beside her.

“Starting to relax?” he
said.

“Yeah, the pain is
easing.”

He scanned her face,
noting how she no longer had her eyes crunched up and her jawline appeared less
tense. “I need you to roll over onto your stomach and I’ll work on the back of
her neck and head.”

Obediently, Madeline
rolled over.

Harrison began to knead,
pushing his thumbs deep into the pressure points.

“Ooooh, that is so good,”
whispered Madeline.

“Last one.” He leaned
down and whispered near her ear. “I need you to sit up now.”

When she was sitting
upright, he shifted about until she was facing him where he spent several
minutes massaging her temple and around her eyes.

“I can keep going, if you
like.”

Madeline opened her eyes
and smiled. “It’s only a headache now. Thank you so much. Now, how about you
tell what you’re doing in my house.”

This close to her,
Harrison had to exert all his will power and not pull her into his arms and
blab about how much she meant to him. But this wasn’t the right moment. Her
green eyes were shadowed, reserve was already stealing back into her, and he
could feel her pulling emotionally away from him.

Putting up her barriers.

Determined to keep him
well and truly out of her life.

But he had news for her.
He wasn’t going anywhere until he’d fought with every breath he had to win her
heart. He grinned, pleased when her eyelashes flickered and her gaze dipped for
a moment to stare at his mouth.

She made a big deal out
of wrapping the blanket around her shoulders and using her movements to put
some space between them. Her hair was tousled, a few strands had fallen into
her eyes, and Harrison’s fingers twitched, wanting badly to feel the that silky
softness falling over his hands.

Clearing his throat, he
slid off the bed and picked up his shoes. “Your phone call scared the living
daylights out of me.”

She stared at him for
thirty long seconds before saying, “You’ve got a nerve. How you feel is not the
issue here. Let’s talk about that call. And about your low, disgusting actions
last night.”

Fire had returned to her
eyes. Chin lifted, Madeline flung off the blanket and scrambled off the bed.
“Not only did you get me fired, you’ve lied and accused me of stealing from
you. Money is missing from the till and my supervisor has apparently called the
cops. Get out of my house!”

Harrison back away, hands
held out as if to stay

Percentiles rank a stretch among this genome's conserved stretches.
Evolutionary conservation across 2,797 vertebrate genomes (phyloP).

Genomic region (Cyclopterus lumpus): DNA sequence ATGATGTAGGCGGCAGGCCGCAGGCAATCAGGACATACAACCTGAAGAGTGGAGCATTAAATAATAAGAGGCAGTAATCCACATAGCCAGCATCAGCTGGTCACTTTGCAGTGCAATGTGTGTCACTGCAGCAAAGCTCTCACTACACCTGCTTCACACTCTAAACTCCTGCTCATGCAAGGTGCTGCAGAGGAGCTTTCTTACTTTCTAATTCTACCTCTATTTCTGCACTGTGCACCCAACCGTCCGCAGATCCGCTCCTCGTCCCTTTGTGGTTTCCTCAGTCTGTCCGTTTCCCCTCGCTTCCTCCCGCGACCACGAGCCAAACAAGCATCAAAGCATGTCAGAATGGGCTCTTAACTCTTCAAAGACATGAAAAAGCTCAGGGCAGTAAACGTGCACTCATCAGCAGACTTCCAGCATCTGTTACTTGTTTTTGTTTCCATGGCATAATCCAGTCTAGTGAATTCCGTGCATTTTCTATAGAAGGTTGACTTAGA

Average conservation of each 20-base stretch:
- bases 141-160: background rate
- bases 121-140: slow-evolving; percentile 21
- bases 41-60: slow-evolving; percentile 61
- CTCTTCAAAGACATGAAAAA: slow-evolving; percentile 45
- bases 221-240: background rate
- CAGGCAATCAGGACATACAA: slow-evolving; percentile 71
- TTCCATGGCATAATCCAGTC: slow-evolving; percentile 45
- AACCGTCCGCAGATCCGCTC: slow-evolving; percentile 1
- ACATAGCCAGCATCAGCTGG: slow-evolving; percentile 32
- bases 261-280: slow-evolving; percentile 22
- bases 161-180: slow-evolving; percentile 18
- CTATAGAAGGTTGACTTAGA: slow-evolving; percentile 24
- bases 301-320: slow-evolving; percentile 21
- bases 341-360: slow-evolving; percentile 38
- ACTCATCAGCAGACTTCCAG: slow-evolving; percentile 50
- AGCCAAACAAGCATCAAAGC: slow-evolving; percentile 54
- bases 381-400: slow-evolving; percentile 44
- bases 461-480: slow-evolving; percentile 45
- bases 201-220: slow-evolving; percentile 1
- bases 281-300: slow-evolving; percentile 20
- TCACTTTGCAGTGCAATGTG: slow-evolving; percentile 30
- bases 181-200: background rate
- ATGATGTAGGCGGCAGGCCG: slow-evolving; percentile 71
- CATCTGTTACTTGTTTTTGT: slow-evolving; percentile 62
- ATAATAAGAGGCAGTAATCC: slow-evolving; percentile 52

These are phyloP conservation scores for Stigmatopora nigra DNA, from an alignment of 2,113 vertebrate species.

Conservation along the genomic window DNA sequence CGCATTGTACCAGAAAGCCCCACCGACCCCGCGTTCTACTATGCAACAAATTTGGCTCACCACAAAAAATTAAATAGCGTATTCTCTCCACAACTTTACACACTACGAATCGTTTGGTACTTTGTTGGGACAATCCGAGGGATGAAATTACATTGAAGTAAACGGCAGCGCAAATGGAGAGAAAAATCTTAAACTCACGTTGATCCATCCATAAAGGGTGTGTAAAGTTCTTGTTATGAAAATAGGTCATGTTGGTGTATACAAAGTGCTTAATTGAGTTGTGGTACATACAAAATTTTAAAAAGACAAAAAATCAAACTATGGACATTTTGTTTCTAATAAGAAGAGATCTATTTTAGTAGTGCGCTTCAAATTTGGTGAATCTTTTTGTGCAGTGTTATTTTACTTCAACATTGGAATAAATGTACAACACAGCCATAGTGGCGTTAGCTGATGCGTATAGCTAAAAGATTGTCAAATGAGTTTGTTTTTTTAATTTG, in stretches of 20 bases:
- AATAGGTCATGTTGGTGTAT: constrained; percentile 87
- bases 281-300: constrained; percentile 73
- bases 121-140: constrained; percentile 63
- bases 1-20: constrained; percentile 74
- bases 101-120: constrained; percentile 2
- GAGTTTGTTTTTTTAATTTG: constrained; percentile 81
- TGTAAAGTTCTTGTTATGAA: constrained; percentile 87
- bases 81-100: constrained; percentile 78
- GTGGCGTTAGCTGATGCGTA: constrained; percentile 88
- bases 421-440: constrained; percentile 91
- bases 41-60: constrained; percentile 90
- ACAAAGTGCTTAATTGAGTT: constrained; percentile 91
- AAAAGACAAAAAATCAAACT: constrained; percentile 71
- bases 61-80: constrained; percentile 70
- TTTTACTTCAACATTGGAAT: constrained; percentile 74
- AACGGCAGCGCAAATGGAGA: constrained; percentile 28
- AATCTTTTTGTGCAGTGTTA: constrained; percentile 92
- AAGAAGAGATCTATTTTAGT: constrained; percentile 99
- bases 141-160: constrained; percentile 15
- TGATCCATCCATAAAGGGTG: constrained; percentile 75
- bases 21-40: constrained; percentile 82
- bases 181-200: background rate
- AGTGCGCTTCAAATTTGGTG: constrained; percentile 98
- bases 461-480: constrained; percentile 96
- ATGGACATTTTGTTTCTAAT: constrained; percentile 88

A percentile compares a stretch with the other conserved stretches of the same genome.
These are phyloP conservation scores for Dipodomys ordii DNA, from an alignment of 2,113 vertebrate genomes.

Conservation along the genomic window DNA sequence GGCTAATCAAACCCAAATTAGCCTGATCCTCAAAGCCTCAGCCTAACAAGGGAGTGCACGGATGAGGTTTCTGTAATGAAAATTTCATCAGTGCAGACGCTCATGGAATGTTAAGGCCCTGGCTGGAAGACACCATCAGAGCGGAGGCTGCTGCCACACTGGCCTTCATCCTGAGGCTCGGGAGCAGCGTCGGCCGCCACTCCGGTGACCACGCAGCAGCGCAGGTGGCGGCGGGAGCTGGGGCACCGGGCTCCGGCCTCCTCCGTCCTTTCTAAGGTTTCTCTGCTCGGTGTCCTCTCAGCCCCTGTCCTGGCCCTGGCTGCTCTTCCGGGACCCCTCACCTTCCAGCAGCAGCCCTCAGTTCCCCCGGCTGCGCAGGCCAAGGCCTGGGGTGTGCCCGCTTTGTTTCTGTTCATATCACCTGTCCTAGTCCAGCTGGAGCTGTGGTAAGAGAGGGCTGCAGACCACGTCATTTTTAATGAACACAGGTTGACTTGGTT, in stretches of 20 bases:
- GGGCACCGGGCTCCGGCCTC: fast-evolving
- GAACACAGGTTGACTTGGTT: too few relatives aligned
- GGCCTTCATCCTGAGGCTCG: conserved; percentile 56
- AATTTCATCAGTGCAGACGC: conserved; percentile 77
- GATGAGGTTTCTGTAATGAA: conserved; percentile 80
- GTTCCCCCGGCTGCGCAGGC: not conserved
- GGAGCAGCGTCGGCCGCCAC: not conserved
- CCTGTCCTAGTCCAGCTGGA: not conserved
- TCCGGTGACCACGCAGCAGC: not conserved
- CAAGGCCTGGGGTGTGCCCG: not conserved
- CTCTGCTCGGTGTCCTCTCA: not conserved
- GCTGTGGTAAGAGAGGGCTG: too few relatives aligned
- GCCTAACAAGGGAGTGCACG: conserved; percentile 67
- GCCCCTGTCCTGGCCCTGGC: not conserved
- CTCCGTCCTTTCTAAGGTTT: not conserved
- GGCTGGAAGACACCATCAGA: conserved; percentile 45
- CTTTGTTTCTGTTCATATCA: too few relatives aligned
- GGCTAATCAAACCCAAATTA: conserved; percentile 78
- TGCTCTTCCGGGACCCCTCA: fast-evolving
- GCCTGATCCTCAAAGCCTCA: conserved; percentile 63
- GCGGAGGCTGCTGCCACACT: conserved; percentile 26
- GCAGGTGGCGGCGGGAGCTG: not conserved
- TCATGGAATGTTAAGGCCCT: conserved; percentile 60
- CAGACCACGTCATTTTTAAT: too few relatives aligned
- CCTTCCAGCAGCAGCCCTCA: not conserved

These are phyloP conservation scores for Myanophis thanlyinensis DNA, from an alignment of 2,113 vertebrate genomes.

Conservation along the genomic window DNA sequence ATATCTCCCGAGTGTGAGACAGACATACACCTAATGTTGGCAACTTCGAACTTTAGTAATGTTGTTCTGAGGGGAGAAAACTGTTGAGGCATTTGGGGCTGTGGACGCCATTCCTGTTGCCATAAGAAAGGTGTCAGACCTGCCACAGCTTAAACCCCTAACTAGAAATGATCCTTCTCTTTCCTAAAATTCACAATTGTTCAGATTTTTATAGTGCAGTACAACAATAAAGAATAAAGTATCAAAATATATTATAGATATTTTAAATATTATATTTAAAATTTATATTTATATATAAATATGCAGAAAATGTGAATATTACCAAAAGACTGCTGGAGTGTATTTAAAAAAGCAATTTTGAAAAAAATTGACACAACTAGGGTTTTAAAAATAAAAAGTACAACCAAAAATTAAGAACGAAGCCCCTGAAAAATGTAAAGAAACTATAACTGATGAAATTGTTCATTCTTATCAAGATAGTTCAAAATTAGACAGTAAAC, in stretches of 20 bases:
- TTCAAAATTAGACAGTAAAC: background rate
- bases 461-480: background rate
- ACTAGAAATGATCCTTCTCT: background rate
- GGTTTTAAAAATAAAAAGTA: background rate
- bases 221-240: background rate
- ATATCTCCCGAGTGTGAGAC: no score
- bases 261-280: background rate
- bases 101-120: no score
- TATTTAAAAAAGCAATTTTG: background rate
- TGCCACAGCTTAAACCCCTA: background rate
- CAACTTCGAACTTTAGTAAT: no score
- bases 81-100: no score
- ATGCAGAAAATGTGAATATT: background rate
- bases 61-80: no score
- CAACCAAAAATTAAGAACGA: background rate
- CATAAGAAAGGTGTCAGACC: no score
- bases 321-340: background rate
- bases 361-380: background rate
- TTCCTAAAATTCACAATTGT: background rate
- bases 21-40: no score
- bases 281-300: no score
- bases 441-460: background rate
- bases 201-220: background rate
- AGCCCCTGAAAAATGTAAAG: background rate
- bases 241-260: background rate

stop
. “Listen, I don’t know what you’re going on
about.”

She frowned, her eyes
searching his face. “How did you know where I lived?”

“I’ve got more than one
skill, babe.”

Her lips quirked, as if
she was repressing a smile. The brief flash of amusement died from her eyes.
She said, flatly, “Did you know about the bet?”

Holding her gaze, he
said, “Yes.”

“And that’s it? Just,
‘yes’?” Her voice shook. “I got fired last night because we lost.”

“You didn’t have to agree
to take part,” he pointed out coldly, remembering the wild explosion of
jealousy and desperation that had gripped him when he’d first heard she was
involved.

“I wasn’t given a lot of
choice. My hours have been cut. I need the money.” Her gaze left his and fell
on the photo frame sitting on the bedside table.

Harrison
picked it up. “Is this your brother?” He already knew that but he figured
keeping her talking might ease a little of the wary suspicion in her eyes.

Madeline nodded.

“Looks like a good kid.
I’ve got three brothers and two sisters myself, plus a bunch of cousins.”

“Bully for you.” She
folded her arms. “Do you mind putting that photo back where you found it?”

“Sure thing.” He replaced
the photo. “Listen, about that bet. I want to explain—”

“Don’t bother. I’m
feeling a lot better now. You can leave.” Her eyes glittered as sharp as green
glass.

“Hey, but I want to talk
about why I agreed to being part of the bet.” Cold sweat formed on his upper
lip.

“Forget it. I’m not
interested in your narcissistic excuses. There’s the door.” She pointed across
the room.

Crap, this wasn’t going
anywhere near how he imagined it might turn out. “Listen, babe…”

A mobile phone trilled
with the ring tone of the song
I will survive

“Yours, I take it?” Harrison grinned.

Madeline dropped the
blanket and stalked out of the bedroom. Harrison followed her to the living
area where she snatched up the phone lying on the breakfast bar.

“Hello?” She fell quiet,
obviously listening to whoever was on the other end.

Harrison
could tell by the way she clenched her hands over the phone the news wasn't
good. Her face bleached of all color, causing the tiny scattering of freckles
over the bridge of her nose to stand out like brown dots. Definitely not good.